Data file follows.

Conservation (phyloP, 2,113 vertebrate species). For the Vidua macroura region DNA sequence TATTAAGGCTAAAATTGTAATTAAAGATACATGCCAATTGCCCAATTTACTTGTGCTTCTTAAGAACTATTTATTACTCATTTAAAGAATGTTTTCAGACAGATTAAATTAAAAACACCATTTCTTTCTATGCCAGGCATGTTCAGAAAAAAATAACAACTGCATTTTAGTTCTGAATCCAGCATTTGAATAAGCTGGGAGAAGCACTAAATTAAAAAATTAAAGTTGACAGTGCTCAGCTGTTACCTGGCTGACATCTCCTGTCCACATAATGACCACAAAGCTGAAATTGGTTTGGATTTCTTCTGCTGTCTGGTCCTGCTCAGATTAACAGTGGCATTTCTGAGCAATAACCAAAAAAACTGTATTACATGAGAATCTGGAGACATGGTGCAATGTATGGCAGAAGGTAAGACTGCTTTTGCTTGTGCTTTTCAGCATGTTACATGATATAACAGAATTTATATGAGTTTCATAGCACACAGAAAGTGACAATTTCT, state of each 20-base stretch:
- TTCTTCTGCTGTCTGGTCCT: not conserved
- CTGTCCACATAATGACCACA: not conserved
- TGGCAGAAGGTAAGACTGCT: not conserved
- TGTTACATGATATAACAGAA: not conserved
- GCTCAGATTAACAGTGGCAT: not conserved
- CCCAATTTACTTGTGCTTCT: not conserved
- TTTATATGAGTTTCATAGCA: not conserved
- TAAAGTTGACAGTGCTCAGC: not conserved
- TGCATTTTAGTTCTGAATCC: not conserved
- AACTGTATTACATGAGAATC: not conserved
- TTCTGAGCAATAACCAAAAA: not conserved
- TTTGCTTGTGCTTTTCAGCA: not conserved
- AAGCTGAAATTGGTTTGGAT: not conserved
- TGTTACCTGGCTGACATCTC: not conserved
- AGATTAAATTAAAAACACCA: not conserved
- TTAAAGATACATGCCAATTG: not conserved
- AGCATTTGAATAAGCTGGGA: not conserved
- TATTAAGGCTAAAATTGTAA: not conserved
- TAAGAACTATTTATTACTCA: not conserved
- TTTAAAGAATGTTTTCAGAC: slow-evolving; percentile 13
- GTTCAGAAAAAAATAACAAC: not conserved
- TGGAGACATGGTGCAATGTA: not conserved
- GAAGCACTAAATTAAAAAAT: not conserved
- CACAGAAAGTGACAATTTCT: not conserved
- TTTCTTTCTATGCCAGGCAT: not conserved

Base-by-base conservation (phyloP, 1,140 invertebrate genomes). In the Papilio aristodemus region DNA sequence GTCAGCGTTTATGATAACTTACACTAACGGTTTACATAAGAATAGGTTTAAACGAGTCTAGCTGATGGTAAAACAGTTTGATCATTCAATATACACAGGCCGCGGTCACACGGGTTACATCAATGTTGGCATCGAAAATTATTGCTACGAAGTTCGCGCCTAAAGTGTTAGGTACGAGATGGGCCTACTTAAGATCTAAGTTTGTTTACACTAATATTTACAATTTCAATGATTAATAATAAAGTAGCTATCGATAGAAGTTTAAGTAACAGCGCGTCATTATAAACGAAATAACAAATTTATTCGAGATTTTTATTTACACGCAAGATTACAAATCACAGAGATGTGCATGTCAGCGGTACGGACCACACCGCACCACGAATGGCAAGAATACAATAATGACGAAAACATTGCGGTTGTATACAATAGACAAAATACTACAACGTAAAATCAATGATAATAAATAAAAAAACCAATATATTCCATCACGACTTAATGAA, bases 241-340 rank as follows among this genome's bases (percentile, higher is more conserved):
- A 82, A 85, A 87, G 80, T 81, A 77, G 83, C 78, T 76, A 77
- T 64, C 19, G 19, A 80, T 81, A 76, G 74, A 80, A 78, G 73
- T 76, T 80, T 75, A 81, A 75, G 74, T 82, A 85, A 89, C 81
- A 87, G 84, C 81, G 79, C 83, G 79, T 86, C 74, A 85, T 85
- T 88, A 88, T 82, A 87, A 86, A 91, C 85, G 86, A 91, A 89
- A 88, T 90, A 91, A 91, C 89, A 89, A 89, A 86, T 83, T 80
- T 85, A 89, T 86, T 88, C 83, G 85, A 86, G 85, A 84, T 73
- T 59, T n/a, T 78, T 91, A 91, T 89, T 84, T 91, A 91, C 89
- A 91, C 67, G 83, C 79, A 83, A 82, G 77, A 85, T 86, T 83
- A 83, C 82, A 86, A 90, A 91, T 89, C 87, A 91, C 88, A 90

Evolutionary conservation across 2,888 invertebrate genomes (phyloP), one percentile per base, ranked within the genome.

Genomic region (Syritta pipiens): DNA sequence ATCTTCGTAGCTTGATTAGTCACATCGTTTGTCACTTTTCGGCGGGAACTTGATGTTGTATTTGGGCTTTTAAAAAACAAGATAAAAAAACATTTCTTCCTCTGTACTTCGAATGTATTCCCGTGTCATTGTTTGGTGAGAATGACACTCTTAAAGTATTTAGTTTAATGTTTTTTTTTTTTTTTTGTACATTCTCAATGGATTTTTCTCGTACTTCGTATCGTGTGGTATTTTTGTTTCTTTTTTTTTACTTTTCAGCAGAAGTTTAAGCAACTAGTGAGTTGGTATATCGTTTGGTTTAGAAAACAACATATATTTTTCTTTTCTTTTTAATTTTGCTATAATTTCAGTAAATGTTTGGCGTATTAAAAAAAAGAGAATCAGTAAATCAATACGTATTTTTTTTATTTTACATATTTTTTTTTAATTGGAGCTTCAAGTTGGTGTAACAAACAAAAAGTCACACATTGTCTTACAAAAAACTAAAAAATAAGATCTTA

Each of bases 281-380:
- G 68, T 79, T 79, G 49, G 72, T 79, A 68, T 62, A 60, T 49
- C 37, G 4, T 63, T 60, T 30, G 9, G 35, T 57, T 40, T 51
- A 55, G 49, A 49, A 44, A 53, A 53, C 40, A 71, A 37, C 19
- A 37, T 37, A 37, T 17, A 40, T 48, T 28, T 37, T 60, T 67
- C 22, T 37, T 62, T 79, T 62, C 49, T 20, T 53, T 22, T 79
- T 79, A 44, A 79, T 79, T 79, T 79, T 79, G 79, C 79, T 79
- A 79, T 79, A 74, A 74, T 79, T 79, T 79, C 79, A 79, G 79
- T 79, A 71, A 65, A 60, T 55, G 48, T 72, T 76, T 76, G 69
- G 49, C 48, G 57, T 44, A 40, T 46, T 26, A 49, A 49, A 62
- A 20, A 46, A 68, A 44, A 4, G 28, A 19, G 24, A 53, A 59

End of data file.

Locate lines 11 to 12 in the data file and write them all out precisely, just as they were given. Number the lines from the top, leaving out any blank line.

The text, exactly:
- AACTGTATTACATGAGAATC: not conserved
- TTCTGAGCAATAACCAAAAA: not conserved